I’m currently in the middle of preparing to write up my chapter on the credal history of the free offer of the gospel in Reformed churches, with particular reference to the Westminster Standards. This involves a lot of fairly dry reading. So instead of posting on that I’m going to share a few gems from a minister who faithfully preached Christ and him crucified – Robert Murray M’Cheyne (1813-1843). M’Cheyne was one of the greatest of the Reformed preachers of the 19th century and is an example of the preaching which has been heard in the Scottish church in all her best times. May it please the Lord of the harvest to send forth labourers into the harvest field who are animated with the same Spirit!
When [Christ] wept over Jerusalem… there was much that was human in it. The feet were human that stood upon Mount Olivet. The eyes were human eyes that looked down upon the dazzling city. The tears were human tears that fell upon the ground. But oh, there was the tenderness of God beating beneath that mantle! Look and live, sinners. Look and live. Behold your God! He that has seen a weeping Christ has seen the Father. This is God manifest in the flesh. Some of you fear that the Father does not wish you to come to Christ and be saved. But see here, God is manifest in the flesh. He that has seen Christ has seen the Father. See here the heart of the Father and the heart of the Son laid bare. Oh, why should you doubt? Every one of these tears trickles from the heart of God.
Robert Murray M’Cheyne, Memoirs and Remains, Banner of Truth, p472
M’Cheyne’s point here is that we can’t simply write off Christ’s weeping over Jerusalem as pertaining only to his human nature. It tells us something about God. This is in line with Calvin who believes that in his lament over Jerusalem Christ is speaking as God. His thoughts are also echoed by Dabney who writes, “Christ [is] the manifestation to us of the divine nature…. It is our happiness to believe that when we see Jesus weeping over lost Jerusalem, we “have seen the Father;” we have received an insight into the divine benevolence and pity. And therefore this wondrous incident has been so dear to the hearts of God’s people in all ages.”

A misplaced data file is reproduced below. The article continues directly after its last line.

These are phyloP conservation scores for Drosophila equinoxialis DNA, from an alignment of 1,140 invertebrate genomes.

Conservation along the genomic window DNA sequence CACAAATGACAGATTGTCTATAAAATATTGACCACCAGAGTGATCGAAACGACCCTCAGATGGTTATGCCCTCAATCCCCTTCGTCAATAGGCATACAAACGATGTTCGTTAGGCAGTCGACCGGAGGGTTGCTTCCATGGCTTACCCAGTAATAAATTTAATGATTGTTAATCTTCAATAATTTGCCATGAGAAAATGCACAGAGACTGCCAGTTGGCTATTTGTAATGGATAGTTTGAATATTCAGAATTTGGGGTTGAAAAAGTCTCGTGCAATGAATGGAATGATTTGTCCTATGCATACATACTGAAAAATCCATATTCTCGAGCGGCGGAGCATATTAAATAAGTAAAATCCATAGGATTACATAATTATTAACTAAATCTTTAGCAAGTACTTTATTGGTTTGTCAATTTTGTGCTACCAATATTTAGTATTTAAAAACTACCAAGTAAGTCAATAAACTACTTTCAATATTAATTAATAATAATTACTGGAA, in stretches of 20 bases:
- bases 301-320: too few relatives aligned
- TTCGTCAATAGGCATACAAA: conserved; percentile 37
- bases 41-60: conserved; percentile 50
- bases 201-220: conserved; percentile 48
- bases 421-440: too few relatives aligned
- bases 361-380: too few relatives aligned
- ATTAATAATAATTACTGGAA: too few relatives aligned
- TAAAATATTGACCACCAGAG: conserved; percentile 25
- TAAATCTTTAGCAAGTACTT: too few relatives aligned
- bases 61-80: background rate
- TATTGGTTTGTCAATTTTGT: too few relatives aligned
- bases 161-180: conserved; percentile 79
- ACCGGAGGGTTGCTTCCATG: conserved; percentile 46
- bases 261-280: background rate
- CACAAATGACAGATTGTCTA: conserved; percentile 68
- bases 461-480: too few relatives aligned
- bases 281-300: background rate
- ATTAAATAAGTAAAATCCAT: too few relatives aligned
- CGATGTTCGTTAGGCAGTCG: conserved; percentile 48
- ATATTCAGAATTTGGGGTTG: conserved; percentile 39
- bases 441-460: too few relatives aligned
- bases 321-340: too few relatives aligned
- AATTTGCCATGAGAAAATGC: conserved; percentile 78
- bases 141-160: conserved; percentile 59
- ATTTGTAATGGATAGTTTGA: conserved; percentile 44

Oh for the… [tenderness/mercy] of Jesus Christ in every minister, that we might long after all! … And here I would observe what appears to me a fault in the preaching of [today]. Most ministers are accustomed to set Christ before the people. They lay down the gospel clearly and beautifully, but they do not urge men to enter in. Now God says, ‘Exhort’ – beseech men – persuade men; not only point to the open door, but compel them to come in. Oh, to be more merciful to souls, that we would lay hands on men and draw them in to the Lord Jesus… How anxious was Jesus Christ in this! When he came near and beheld the city he wept over it. How earnest was Paul! ‘Remember that by the space of three years I ceased not to warn every one night and day with tears!’
I think M’Cheyne hits on something absolutely crucial to the true nature of biblical preaching here. What he is saying is that to declare facts is simply not enough. True preaching is patterned after the tears of Christ and Paul. There must be earnest beseeching and persuading to truly enter into the biblical concept of preaching.
Next week I’d like to post something on Rev 22:17 from James Durham and a member of the Westminster Assembly, William Greenhill.
PS These quotes originally came from David Gay’s book on the free offer: The Gospel Offer is Free, Biggleswade: Brachus, 2004.